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In this July 6, 2018, file photo, U.S. Secretary of State Mike Pompeo, second from left, is greeted by North Korean Director of the United Front Department Kim Yong Chol, center, and North Korean Foreign Minister Ri Yong Ho, second from right, as he arrives at Sunan International Airport, in Pyongyang, North Korea.

The Associated Press

North Korea’s top diplomat said on Friday that U.S. Secretary of State Mike Pompeo was a “diehard toxin” who only complicates denuclearization talks and North Korea was ready for both dialogue and standoff.

Talks aimed at dismantling the North’s nuclear and missile programs have stalled since a failed second summit between U.S. President Donald Trump and North Korean leader Kim Jong-un in the Vietnamese capital of Hanoi in February.

Trump and Kim met again in June at the inter-Korean border and agreed to reopen working-level negotiations, but that has not happened.

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Since the Vietnam summit, North Korea has demanded that Pompeo be replaced with a “more mature” person, while lauding the rapport built between Kim and Trump.

North Korean Foreign Minister Ri Yong Ho, who took part in the Hanoi summit along with Pompeo, called the chief U.S. negotiator the “diehard toxin of the U.S. diplomacy” who employs “hackneyed sanctions rhetoric.”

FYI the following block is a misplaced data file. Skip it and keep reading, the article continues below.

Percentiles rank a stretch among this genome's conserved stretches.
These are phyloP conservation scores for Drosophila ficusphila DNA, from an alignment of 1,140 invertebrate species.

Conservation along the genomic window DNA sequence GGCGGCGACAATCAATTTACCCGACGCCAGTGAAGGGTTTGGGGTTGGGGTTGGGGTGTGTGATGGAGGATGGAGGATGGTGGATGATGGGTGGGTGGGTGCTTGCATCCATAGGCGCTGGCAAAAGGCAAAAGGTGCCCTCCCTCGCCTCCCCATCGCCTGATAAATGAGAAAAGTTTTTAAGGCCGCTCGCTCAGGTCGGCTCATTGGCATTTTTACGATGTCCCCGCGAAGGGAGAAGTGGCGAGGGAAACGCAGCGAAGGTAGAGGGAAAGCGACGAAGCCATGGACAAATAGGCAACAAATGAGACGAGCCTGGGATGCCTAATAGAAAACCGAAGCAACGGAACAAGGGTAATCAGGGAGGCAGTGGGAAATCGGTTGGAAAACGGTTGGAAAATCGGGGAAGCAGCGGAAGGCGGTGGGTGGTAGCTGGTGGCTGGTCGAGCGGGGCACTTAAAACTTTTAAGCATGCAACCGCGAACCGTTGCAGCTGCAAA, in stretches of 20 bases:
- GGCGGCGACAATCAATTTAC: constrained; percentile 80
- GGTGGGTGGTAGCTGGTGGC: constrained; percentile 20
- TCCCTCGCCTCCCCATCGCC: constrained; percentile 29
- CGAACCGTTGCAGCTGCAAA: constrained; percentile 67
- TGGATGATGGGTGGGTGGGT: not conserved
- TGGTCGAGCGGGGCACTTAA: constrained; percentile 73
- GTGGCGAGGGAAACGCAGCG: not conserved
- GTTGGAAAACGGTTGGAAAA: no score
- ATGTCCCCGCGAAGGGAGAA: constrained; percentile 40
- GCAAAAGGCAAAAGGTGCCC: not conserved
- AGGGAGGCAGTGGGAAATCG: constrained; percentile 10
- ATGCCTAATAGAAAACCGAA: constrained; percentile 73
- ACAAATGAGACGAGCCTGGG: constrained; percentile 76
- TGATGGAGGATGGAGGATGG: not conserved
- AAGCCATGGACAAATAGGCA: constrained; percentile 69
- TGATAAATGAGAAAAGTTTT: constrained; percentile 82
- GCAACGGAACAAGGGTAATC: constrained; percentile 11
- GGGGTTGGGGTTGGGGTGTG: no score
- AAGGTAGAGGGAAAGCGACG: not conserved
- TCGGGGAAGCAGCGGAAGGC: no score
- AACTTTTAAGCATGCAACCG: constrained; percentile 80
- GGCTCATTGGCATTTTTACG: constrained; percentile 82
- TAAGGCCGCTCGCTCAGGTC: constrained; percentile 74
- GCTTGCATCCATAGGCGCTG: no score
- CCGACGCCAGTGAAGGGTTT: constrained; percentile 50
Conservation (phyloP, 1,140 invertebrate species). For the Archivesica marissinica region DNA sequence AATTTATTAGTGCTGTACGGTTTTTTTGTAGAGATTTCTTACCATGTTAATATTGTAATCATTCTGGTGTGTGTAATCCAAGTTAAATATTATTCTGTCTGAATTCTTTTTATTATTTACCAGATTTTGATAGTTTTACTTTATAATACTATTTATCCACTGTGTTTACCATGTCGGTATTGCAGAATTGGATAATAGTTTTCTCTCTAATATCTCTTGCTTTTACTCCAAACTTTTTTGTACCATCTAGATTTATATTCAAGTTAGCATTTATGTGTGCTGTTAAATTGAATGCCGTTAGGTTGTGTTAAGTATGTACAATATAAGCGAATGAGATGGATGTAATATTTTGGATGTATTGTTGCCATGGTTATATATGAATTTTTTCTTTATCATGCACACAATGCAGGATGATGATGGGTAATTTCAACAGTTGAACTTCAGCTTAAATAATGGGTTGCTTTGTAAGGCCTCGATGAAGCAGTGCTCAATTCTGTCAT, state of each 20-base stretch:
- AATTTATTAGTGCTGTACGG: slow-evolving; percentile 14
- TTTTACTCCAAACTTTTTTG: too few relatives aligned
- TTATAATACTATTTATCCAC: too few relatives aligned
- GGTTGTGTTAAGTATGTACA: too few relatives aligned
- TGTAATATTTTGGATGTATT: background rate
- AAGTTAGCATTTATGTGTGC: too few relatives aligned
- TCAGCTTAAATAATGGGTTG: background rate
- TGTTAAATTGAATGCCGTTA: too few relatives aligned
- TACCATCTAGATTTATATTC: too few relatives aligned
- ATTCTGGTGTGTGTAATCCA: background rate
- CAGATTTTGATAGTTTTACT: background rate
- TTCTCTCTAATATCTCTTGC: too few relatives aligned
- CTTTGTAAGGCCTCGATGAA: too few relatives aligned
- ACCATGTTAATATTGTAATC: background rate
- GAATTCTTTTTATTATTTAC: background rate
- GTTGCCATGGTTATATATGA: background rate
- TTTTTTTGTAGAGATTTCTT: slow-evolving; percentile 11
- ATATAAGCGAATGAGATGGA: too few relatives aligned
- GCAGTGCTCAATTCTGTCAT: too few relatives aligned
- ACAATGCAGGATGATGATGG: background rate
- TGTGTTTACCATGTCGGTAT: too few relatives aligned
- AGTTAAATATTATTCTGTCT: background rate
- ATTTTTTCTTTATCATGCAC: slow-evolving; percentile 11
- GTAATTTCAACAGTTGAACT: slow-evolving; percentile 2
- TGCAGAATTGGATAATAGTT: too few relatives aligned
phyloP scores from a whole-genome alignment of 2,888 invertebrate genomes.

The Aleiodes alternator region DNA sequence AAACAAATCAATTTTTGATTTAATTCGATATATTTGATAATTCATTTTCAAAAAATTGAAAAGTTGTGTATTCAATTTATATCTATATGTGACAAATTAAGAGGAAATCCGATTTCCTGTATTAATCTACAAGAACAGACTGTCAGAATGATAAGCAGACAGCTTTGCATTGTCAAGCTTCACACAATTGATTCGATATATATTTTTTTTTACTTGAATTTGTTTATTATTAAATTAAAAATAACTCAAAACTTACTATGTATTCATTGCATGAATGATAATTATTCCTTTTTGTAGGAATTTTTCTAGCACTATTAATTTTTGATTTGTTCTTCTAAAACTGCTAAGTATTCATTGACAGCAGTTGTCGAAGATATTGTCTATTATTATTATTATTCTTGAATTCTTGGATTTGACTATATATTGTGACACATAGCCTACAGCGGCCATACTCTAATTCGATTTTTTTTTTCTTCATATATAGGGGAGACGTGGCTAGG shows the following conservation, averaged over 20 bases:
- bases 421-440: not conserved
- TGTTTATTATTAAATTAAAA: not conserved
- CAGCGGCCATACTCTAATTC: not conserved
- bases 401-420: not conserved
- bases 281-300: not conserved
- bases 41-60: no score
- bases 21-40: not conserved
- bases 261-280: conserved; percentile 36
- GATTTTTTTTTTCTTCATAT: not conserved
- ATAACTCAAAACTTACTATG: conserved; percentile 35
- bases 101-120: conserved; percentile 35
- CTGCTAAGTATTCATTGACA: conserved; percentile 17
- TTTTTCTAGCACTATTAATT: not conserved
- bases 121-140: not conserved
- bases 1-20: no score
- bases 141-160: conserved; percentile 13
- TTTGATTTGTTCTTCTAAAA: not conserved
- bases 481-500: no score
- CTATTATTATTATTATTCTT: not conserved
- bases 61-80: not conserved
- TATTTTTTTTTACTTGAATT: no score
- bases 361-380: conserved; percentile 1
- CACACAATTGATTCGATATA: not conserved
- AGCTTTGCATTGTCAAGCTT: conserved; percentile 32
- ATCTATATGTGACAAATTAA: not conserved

Ri referred to Pompeo’s remarks in recent press interviews in which he said sanctions would be kept until North Korea takes concrete actions on denuclearization.

“He is truly impudent enough to utter such thoughtless words which only leave us disappointed and skeptical as to whether we can solve any problem with such a guy,” Ri said in a statement carried by the official KCNA news agency.

Ri also accused Pompeo of casting “dark shadows” over the talks and being more interested in his political ambitions than in U.S. foreign policy.

“If the U.S. still dreams a pipe dream of gaining everything through sanctions, we are left with two options, either to leave it enjoying the dream to its heart’s content or to wake it up from the dream,” Ri said.

“We are ready for both dialogue and standoff.”

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U.S. envoy Stephen Biegun, who leads working-level talks with North Korea, was in Seoul this week to discuss ways to get negotiations back on track.

Talks were expected to be reopened soon, South Korea’s deputy national security adviser Kim Hyun-chong said on Thursday, giving an upbeat assessment after meeting Biegun.

“We look forward to the progress of denuclearization talks in terms of mutual trust and respect between the U.S. and North Korea, culminating in good results,” said deputy spokesman Kim Eun-han of South Korea’s Unification Ministry on Friday, when asked about Ri’s statement.

North Korea has fired a series of short-range missiles in recent weeks in protest against U.S.-South Korea joint military exercises and the adoption of new weapons, complicating the reopening of the talks.

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